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pression. The walls of the splendid range of apartments, of which this elegant hall constitutes the centre, are adorned with beautiful frescos, and lined with che richest paintings. Among the latter, is a fine crucifixion by Guido, and the death of Abel by one of his most promising pupils. I examined this picture with interest when informed that the author died very young.
The meek beauty of Abel's face, bowed down beneath the iron hold of the first murderer, whose rude grasp is fiercely fixed upon his golden hair, while the hand of the victim is laid deprecatingly upon his brother's breast, abounds in that expressive contrast which is so prolific a source of true effect in art, and literature and life. The pleasing impression derived from dwelling upon the numerous interesting paintings here collected, is somewhat rudely dis. pelled when one emerges from the palace into the square, and sees the soldiers parading before the gate, and artillery planted in the piazza, and turns his thoughts from the ennobling emblems of genius, to the well appointed machinery of despostism.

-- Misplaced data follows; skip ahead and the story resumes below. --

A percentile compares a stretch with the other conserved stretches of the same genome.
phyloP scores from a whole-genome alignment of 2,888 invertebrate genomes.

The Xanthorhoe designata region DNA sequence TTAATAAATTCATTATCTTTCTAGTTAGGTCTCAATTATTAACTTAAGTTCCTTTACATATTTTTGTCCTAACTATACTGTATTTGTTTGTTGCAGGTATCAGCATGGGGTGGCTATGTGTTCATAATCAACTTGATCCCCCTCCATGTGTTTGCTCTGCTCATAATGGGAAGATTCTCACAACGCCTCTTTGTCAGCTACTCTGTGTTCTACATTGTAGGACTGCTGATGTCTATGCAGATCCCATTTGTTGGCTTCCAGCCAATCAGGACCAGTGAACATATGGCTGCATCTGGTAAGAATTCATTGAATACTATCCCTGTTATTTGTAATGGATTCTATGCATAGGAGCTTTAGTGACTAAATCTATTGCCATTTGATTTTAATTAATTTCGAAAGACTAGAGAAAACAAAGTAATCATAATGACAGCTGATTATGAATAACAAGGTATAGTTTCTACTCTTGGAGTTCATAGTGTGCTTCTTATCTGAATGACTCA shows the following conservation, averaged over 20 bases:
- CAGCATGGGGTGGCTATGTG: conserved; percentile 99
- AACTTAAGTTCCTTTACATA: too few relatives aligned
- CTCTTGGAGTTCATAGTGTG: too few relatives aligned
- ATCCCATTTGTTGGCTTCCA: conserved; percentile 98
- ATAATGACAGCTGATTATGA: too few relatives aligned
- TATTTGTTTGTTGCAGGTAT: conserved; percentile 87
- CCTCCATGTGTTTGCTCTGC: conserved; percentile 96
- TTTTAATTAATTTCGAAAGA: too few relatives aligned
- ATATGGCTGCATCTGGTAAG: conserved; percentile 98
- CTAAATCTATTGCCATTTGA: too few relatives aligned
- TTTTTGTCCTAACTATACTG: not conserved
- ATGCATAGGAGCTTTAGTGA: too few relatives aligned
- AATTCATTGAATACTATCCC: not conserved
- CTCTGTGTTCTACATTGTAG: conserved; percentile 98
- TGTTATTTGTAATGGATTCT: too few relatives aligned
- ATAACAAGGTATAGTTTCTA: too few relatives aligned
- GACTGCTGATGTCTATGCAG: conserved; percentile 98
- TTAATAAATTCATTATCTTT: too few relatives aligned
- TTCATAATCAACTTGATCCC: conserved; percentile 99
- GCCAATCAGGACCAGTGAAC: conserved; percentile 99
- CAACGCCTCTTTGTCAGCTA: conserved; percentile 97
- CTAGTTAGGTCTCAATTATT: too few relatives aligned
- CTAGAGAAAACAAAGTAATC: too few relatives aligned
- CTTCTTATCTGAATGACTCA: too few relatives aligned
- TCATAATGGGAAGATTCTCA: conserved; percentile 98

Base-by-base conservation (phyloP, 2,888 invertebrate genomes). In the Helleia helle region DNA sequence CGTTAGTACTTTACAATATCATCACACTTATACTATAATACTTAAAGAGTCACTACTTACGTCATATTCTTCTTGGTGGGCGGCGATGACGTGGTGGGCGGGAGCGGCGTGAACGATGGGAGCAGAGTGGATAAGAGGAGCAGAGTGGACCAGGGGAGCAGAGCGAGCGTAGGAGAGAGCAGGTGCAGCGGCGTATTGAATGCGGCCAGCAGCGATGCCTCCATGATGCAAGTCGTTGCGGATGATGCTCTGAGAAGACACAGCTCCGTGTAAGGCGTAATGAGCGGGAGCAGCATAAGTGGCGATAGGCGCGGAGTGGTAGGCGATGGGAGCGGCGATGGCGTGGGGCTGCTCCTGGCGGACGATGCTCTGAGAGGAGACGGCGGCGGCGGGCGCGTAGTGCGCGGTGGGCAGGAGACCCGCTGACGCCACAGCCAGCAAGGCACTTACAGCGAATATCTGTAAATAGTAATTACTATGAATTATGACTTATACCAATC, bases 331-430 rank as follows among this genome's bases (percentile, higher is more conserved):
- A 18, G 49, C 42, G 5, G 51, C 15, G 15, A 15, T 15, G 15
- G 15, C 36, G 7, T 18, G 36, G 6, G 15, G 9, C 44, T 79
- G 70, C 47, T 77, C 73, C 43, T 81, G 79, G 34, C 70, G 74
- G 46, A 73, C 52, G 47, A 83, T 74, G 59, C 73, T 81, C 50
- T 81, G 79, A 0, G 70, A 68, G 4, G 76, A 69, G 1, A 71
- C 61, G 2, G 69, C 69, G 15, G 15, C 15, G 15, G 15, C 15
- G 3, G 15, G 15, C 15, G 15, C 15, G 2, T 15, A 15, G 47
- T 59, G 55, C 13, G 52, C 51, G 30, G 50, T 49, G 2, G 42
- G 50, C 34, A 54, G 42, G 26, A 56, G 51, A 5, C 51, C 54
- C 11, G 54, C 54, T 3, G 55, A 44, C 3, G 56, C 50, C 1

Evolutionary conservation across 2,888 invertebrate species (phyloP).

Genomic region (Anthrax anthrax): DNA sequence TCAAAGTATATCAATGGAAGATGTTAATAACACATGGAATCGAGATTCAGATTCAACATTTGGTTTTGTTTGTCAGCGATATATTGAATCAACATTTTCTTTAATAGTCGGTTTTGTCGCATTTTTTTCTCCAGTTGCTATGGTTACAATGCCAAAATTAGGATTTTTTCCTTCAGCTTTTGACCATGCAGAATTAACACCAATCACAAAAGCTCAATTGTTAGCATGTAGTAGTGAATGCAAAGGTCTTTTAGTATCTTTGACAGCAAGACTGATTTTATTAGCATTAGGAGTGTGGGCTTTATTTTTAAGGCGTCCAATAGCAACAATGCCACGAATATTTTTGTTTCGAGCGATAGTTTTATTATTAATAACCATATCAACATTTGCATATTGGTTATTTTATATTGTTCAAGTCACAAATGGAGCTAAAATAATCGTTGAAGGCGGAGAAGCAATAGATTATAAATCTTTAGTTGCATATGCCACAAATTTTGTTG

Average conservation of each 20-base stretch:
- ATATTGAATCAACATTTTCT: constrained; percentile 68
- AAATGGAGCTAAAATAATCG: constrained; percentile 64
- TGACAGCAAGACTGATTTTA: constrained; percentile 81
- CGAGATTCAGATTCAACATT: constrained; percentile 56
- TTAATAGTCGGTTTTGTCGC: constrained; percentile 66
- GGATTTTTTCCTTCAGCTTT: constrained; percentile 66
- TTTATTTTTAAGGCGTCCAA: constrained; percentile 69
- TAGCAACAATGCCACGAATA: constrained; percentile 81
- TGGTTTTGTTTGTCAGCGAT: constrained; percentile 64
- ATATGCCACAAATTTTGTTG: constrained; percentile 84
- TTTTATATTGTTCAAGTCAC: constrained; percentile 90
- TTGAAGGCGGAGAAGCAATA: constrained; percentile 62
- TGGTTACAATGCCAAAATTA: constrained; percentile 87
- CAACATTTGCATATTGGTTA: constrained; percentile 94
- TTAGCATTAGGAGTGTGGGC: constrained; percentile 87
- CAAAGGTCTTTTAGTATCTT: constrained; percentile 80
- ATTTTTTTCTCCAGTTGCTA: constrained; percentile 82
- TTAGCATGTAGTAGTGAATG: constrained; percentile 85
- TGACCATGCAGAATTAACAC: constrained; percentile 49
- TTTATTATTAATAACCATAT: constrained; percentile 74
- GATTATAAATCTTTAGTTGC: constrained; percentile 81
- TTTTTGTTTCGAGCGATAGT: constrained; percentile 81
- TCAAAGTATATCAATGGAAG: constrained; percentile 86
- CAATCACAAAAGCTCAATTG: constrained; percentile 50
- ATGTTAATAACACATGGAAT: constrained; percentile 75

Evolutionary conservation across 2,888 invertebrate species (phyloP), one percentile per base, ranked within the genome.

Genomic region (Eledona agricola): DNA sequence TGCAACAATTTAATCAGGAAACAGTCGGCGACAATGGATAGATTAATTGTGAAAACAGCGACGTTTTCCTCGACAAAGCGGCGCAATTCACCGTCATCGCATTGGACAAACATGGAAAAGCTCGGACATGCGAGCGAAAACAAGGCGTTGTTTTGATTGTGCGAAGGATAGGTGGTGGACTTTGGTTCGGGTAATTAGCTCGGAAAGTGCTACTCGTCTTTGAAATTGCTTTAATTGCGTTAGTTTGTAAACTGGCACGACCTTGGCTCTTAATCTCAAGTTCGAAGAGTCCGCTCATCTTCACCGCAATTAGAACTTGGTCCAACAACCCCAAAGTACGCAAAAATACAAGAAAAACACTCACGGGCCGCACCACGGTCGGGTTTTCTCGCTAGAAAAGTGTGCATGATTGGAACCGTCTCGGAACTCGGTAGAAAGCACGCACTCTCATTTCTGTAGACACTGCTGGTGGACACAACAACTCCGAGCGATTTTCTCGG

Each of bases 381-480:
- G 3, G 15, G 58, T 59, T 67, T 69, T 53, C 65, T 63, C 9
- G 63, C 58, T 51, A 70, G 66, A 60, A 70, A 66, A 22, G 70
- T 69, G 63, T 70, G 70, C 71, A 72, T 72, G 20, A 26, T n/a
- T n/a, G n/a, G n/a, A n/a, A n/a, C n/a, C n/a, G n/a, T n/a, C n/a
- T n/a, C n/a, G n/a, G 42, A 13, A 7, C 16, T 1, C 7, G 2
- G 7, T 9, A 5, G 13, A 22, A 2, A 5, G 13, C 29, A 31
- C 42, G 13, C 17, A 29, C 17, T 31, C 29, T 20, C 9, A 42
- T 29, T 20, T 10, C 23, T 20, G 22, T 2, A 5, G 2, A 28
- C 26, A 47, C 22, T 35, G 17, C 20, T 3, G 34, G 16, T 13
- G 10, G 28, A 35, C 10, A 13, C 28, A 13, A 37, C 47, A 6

In a chamber of the ancient tower, is preserved the old wooden bucket which is said to have been the occasion of a war between Bologna and Modena. It is suspended by its original chain from the centre of the wall, and is regarded as a curious and valuable relic, having been immortalized by Tassoni in his celebrated poem La Secchia Rapita. My memory, however, was busy with another trophy memorialized in modern poetry. I remember hearing a gentleman who had won some enviable laurels in the field of letters, declare that the most gratifying